Meals are holy, lifegiving event

Published December 1, 1999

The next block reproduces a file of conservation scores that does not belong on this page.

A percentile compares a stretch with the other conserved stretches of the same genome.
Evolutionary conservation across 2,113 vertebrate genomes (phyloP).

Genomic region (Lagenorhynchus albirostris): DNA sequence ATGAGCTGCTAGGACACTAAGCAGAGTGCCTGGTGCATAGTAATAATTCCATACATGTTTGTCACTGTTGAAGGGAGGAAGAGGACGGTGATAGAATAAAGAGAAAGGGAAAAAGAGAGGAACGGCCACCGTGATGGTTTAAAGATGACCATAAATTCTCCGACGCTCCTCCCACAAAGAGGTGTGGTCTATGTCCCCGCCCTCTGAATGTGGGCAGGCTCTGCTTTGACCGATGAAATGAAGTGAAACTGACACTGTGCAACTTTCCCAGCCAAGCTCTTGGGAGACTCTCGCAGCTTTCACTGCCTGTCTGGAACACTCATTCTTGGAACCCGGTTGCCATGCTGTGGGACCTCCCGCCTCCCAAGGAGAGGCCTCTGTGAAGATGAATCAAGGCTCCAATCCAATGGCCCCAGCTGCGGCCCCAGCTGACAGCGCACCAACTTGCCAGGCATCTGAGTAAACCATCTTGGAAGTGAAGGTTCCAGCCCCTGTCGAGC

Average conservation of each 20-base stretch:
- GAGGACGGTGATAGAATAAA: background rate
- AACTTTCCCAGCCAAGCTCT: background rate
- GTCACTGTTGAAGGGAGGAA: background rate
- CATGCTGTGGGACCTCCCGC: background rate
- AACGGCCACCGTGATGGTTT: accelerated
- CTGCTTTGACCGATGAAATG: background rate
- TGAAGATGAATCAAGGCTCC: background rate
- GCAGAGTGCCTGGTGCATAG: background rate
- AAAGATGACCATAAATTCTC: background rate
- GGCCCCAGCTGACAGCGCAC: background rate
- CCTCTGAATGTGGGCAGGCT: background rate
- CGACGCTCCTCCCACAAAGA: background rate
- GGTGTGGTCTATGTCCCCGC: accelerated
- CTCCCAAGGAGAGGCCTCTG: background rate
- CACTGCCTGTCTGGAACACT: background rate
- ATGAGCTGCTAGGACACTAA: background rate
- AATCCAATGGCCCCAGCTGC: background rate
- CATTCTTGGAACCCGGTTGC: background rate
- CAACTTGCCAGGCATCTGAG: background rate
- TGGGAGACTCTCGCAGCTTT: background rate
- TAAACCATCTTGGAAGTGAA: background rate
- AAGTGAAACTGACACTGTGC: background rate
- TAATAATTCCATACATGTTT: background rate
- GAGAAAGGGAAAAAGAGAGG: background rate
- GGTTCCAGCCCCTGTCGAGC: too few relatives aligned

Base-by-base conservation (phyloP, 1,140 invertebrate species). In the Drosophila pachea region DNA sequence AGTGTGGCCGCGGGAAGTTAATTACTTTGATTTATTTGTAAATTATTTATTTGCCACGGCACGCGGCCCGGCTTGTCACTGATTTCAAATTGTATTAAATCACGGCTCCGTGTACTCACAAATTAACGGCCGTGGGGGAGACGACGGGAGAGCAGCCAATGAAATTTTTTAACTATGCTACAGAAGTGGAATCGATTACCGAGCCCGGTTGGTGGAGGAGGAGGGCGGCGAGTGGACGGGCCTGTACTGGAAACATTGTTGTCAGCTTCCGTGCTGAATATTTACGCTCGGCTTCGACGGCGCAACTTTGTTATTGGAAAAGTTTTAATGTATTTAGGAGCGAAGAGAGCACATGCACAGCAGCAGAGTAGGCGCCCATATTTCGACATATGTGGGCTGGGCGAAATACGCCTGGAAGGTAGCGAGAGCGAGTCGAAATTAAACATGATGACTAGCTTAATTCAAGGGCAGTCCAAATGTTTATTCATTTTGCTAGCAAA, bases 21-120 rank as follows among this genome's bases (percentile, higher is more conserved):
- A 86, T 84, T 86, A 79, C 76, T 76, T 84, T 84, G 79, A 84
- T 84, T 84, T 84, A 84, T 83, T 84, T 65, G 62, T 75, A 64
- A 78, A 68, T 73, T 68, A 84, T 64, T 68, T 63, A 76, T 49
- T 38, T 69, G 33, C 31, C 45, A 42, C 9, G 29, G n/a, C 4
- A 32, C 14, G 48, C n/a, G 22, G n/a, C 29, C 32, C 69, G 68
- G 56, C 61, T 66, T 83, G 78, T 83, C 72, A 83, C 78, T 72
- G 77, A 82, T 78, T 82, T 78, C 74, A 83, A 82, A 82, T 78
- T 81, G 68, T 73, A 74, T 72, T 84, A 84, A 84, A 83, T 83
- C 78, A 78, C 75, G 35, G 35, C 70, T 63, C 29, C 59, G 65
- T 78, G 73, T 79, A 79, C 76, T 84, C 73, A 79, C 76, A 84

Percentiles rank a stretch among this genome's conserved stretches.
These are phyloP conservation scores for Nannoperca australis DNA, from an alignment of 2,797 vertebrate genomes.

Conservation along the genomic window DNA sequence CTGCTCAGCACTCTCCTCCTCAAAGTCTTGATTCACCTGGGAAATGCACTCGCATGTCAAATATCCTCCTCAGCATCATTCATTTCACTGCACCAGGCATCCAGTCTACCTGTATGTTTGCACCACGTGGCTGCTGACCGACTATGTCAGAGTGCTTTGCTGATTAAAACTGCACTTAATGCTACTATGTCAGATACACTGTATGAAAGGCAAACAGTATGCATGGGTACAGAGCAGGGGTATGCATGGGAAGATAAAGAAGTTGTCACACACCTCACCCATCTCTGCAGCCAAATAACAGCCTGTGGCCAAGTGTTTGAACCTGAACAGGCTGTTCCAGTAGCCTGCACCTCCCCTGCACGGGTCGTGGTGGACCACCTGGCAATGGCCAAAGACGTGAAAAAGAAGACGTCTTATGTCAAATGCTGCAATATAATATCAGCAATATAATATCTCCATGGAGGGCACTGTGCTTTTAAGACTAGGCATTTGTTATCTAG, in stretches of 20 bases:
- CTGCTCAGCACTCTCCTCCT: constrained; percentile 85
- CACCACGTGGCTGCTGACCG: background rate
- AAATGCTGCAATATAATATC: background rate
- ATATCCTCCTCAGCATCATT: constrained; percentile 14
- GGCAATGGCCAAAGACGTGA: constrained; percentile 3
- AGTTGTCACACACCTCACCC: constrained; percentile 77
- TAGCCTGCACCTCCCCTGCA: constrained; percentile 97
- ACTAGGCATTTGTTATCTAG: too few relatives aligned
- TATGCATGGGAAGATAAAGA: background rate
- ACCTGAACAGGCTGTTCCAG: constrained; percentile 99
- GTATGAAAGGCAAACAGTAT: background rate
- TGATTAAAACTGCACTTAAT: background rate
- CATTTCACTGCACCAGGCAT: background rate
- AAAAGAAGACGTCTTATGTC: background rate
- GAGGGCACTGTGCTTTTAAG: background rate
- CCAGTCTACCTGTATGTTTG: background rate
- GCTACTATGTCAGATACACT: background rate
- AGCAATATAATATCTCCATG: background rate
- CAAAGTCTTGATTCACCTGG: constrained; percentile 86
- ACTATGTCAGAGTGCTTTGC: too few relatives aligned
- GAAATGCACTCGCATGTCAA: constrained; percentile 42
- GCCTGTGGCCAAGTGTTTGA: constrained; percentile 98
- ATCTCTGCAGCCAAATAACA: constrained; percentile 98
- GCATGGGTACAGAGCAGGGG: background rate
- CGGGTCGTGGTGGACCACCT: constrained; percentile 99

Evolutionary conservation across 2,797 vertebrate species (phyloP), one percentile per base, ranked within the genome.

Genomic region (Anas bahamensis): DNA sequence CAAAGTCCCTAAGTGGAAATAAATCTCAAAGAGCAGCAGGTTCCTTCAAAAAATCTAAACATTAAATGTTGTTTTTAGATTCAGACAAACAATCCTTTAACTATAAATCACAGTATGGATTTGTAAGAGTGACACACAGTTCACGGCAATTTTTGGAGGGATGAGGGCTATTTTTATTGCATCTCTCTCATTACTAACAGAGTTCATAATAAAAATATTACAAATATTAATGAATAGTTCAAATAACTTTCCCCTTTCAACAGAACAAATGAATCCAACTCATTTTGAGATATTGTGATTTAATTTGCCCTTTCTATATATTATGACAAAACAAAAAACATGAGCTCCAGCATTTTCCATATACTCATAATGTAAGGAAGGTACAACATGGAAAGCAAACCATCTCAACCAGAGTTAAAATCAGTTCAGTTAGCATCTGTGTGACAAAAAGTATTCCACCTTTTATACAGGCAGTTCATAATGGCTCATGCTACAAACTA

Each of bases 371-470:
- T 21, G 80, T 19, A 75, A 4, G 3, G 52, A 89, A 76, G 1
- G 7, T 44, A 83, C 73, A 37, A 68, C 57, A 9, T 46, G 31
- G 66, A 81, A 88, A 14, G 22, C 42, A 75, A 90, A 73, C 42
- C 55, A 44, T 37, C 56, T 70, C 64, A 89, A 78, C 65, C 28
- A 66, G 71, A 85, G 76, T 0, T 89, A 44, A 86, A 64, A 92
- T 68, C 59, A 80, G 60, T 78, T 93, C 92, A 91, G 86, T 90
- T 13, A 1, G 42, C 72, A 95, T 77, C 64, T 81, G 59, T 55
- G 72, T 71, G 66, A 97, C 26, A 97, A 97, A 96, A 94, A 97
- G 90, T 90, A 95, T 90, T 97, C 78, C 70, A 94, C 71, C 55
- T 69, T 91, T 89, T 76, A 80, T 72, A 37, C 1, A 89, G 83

STEPHEN LEACOCK once wrote a macabre story about a futuristic Christmas dinner, a warning against the fast-food revolution that he foresaw.Before frozen food and microwaves were thought of, he envisaged Christmas dinner reduced to a pill. Only the addition of water was needed to make it a meal.He described a large traditional family gathering assembled at the table, saying grace over a pill containing everything ? turkey, stuffing, cranberry, right through to Christmas pudding. During grace the smallest child reached out and swallowed the pill. Distraught parents made the fatal mistake of giving him water; he exploded. Leacock says that when they pieced him together there was on his face the contented look that could only be worn by a child who has just eaten fourteen Christmas dinners. Leacock could not have imagined the extent to which ready-to-thaw food would move from fantasy to dominance in so many households. And for good reason in many homes. When our children were small, preparing food seemed an endless exercise which, together with all the other demands of children, left their mother exhausted by day’s end. But I now live in a freer world where preparing food has become a joy. Five years ago, alone on sabbatical, I began to cook. I still don’t cook in any creative sense but I can follow recipes. Usually they are recipes that involve a lot of measuring, slicing and stirring, and Dorothy and I do it together. Between the preparing and the eating it takes much of the evening, especially when we come home late from work. (When I was first cooking I insisted, when it was my turn, on doing it all myself to prove that I really could, but it’s much more fun as a joint operation, even when we are just cooking for the two of us.) In our house, cooking creates an environment. By supper time, the whole house smells of spice and anticipation. More profoundly, it creates a relationship with sauces and vegetables, meat and fish, rice and pasta. They become not something I devour so that I can move on to real life, but fellow creatures in the process of life. All of this rapturous outburst from a man come lately to cooking may strike women who spend time and effort alone in the kitchen as absurdly romantic. But in my defence I will say that when I was quite young I wanted to cook (well, bake cookies), but with wartime food rationing my mother sensibly declined to let me risk a week’s ration coupons. The consumerism of our day, working through its corporate and political spin doctors, wants to reduce us to consumers, pure and simple. Food, like the whole of creation, should become something we use mindlessly and relentlessly so that eventually all creation, (even people!), can be seen only in terms of their use to ME. And I connect all of this with the second great commandment, loving our neighbours as ourselves. When we entertain guests at a meal, we cook to produce a sign of our love for them. But if we do not love ourselves enough to see our own meals as a holy and lifegiving event, we are in trouble. For me, cooking has become a saving event. Most of the time it beats spending the evening trying to find something worth watching on TV. Archbishop Michael Peers is Primate of the Anglican Church of Canada.


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